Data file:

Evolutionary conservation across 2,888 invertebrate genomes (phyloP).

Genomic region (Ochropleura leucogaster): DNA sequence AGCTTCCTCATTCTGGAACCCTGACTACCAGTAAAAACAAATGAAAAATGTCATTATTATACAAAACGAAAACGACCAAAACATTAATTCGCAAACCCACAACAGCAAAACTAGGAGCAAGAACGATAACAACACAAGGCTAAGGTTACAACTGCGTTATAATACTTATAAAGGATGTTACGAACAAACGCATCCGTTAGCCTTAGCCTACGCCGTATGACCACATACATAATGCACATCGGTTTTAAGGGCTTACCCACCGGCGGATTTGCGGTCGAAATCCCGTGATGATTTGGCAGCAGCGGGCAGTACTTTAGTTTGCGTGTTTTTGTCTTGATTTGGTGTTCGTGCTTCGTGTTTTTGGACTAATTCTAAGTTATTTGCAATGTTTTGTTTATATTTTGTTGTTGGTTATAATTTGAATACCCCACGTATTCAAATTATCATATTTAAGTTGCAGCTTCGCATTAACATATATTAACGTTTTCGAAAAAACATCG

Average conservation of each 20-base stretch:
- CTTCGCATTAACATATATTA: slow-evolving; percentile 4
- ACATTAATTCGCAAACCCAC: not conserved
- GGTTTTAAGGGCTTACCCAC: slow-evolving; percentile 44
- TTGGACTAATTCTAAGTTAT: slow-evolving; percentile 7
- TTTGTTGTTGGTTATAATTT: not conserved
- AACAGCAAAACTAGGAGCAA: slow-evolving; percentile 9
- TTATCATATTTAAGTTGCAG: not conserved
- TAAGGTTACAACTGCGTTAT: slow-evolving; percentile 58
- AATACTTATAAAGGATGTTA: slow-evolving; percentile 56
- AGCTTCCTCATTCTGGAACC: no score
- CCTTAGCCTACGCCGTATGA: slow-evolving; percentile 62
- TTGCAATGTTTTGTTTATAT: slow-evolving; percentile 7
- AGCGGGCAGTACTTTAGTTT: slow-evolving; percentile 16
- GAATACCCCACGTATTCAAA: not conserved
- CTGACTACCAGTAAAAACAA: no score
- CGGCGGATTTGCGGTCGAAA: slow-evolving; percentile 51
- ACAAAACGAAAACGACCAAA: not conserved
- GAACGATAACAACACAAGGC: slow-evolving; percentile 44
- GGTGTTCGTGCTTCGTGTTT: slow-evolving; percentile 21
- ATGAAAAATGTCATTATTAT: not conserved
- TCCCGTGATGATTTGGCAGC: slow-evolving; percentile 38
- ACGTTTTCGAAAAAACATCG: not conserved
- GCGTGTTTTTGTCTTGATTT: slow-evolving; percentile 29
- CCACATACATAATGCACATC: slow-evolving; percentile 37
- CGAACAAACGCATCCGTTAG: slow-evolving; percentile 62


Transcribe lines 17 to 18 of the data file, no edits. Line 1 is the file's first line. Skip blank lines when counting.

- GAATACCCCACGTATTCAAA: not conserved
- CTGACTACCAGTAAAAACAA: no score